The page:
Tekken 7 could’ve sparked something of a revival of devotion I used to have for the game like no other. Instead, I quickly traded it in. This is my Tekken story and why I spurned the latest installment in the acclaimed beat-em-up series:
I used to idolize Tekken 3, even when I didn’t have a popular games console of my own, spending plenty of time on it with a friend even in its demo form. Then, when Tekken 4 came out I played on that masses, even getting quite deep, probably more immersed than the average player, into the music. I also gave each of Tekken Advance and the PSP game Tekken: Dark Resurrection a fair go around, if memory serves. So, given I used to be a fan-and-a-half despite my less-than-average skills at the game and relative lack of play time compared, I am sure, to some fanatics, why did I recently dislike Tekken 7 so much?
Firstly, the price of new video games has soared since the days when a new release on PS2 would set you back for less than half of the price of a PS4 game, making it harder for games to be worth their price tag, even despite better graphics and, hopefully, a bigger field of inspiration for production teams to harvest. Despite this expanse of potential inspiration, both because there are more games available (at least if you include older games) and because the games industry has grown, it seems little significant has changed since Tekken 3, really.
Having now a much more skilled approach to games, I now do relatively well in sports games that have arguably quite complex controls, such as PES 2017. In comparison to such a game, the Tekken series, with its focus on only the square, circle, triangle and X buttons, miss a great opportunity to broaden their horizons in terms of combos and other commands, and playing Tekken 7 I often found myself attempting a pretty complex button-mashing exercise (although nothing too insane) only to find that no move was assigned to such a combo. How disappointing.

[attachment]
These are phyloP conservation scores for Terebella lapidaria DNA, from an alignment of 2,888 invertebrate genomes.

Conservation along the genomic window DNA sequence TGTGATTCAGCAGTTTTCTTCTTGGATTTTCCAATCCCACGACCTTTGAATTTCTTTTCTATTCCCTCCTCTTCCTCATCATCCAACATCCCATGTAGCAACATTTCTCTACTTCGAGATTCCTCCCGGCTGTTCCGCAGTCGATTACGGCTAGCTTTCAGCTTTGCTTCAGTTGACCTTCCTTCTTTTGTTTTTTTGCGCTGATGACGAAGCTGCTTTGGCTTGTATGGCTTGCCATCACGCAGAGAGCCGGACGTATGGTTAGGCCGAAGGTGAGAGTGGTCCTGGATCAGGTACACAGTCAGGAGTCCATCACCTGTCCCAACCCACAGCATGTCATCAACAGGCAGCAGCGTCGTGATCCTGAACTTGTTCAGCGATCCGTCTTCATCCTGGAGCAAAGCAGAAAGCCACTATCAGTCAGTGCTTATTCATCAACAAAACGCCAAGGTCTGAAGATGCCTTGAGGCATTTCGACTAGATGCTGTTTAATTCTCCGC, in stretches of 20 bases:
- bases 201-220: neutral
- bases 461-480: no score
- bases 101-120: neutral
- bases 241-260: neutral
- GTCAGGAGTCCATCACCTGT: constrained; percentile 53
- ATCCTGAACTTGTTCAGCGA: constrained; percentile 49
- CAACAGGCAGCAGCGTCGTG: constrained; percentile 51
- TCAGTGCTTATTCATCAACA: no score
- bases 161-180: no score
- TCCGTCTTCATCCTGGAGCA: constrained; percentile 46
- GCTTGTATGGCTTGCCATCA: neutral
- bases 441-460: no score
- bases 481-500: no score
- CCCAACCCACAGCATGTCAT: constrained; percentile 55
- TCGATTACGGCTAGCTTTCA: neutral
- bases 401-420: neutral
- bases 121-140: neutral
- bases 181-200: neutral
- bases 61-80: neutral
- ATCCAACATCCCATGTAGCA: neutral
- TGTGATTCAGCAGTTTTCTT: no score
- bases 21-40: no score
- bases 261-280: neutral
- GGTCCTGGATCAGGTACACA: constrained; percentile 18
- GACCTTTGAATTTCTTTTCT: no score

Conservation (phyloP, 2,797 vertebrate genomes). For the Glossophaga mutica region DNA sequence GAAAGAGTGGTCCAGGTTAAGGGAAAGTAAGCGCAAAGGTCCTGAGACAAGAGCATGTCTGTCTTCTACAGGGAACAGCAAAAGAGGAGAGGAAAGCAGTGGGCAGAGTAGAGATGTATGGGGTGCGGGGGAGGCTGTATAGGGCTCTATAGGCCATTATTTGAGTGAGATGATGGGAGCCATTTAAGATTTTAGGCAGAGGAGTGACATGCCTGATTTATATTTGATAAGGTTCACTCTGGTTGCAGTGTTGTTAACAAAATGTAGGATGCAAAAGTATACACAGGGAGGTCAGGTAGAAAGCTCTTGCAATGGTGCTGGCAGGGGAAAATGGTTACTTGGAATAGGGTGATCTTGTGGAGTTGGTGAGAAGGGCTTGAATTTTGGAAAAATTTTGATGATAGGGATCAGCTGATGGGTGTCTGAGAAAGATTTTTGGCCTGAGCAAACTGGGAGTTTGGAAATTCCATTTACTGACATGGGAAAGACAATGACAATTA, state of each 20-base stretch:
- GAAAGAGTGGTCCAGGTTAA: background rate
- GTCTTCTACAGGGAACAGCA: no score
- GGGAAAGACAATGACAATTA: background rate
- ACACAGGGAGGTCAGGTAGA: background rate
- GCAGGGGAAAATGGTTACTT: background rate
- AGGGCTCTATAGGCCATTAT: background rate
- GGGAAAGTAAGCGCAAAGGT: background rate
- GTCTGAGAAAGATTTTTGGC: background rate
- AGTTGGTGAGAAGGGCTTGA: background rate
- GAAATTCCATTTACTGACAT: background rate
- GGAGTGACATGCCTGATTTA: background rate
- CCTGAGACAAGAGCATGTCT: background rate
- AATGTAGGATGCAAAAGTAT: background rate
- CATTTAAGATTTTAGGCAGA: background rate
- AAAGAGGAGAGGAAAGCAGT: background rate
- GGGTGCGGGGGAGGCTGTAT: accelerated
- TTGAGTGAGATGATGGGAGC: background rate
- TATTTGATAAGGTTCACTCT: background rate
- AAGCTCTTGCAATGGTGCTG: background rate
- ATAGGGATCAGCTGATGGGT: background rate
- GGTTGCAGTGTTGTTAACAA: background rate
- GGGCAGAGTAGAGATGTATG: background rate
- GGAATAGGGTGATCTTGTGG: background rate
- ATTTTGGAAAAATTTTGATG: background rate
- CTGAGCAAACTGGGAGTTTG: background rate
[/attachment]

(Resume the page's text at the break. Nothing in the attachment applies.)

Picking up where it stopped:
Furthermore, as well as being harder to please due to a greater understanding of things like economics, and more skill and knowledge related to gaming, I also found the game limited not only in terms of combos but also lacking various ‘dimensions’ to it, in addition to an apparent meaninglessness. This works on two levels. On the one hand my disinterest in Tekken in these ways was partly down to a mere apparent lack of characters from Tekken 4 and the sense that there was no significant difference in game modes or enough variety between characters’ moves. Nothing too deep, then.
But on another level Tekken seems lacking in any major goal other than pure escapism and mindless violence, things that my more deep-thinking side influences me, whether I consciously agree always or not, to find less appealing than I used to. Yes, I agree with Queens of the Stone Age’s Josh Homme that “escapism is… devalued” (though not necessarily agree that it is “really devalued” as he said), and sometimes enjoy first person shooters, wrestling games and the like.
But Tekken does not have much calculation, strategy or importance in rewards. And, on the other side of the scale, unlike the Ultimate Marvel vs. Capcom 3 or the rapid-fire sports game Lethal League, it does not even have such recklessness and speed in its gameplay that one barely has to think and gets a kind of rush from that. After years of doing the same darn thing with Tekken, it just got boring, even if the chance of promoting a character and the game’s bright and sharp graphics (though the visuals were still a bit unimpressive) made Tekken 7 irrationally compelling for a little while.
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